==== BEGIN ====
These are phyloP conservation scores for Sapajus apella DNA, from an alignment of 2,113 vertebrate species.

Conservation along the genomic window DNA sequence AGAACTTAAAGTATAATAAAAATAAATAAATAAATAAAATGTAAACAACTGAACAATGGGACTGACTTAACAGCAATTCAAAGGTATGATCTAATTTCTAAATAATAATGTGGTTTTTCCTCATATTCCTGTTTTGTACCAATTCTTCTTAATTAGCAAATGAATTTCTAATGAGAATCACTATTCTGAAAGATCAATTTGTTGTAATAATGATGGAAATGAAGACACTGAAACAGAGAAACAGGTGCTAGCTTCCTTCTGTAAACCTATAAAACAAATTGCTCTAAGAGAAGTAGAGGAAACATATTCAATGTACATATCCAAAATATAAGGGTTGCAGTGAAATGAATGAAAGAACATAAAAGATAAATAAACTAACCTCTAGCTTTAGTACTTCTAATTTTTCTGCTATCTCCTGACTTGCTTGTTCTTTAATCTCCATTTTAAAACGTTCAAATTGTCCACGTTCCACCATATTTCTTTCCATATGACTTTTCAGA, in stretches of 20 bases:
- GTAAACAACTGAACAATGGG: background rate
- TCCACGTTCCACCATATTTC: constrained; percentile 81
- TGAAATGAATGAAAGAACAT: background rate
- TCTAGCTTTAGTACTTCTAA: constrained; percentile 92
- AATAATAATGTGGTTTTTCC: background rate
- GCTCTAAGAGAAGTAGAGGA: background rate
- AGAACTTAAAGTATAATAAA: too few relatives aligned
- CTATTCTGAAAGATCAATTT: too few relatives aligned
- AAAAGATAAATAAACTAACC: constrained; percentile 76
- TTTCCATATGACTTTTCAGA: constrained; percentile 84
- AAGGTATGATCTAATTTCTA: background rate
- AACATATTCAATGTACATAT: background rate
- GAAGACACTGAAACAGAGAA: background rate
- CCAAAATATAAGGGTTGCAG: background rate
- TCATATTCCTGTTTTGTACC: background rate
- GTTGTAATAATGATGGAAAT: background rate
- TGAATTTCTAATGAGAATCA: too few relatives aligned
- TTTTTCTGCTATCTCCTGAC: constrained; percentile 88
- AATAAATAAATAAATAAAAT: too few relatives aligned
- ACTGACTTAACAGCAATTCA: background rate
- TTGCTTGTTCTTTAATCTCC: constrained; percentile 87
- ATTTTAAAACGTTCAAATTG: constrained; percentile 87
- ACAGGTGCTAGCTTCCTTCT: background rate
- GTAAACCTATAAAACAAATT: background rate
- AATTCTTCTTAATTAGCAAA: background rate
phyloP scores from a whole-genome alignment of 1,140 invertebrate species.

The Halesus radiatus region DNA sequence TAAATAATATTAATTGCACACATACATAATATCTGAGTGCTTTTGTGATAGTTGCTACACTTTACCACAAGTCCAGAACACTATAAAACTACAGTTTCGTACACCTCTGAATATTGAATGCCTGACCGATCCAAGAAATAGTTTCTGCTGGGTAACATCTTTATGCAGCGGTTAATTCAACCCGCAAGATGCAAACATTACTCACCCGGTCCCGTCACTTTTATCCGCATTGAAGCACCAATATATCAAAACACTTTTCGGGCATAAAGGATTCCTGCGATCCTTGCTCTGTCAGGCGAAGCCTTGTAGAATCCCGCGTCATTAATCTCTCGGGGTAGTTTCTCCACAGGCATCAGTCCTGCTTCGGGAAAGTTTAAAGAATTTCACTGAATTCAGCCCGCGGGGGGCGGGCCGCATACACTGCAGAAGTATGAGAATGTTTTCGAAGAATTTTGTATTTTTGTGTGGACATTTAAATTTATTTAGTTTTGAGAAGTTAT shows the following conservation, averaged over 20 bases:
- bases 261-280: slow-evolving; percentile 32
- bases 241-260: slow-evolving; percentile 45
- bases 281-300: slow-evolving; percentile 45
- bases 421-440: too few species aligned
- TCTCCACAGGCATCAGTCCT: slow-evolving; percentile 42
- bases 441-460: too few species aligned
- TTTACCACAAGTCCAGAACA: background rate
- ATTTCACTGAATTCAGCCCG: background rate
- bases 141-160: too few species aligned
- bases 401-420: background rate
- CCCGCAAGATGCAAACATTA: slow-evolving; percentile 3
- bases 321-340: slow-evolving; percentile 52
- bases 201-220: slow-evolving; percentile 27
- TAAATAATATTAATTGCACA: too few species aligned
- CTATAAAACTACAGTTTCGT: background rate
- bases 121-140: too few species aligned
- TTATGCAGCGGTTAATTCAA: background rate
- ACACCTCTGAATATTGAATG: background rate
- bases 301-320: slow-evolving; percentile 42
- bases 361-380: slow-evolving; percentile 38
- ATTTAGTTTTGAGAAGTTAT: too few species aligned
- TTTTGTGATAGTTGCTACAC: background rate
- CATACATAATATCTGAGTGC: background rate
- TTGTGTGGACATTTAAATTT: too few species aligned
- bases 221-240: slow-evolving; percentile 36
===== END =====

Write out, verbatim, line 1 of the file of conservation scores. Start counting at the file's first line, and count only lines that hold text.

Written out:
These are phyloP conservation scores for Sapajus apella DNA, from an alignment of 2,113 vertebrate species.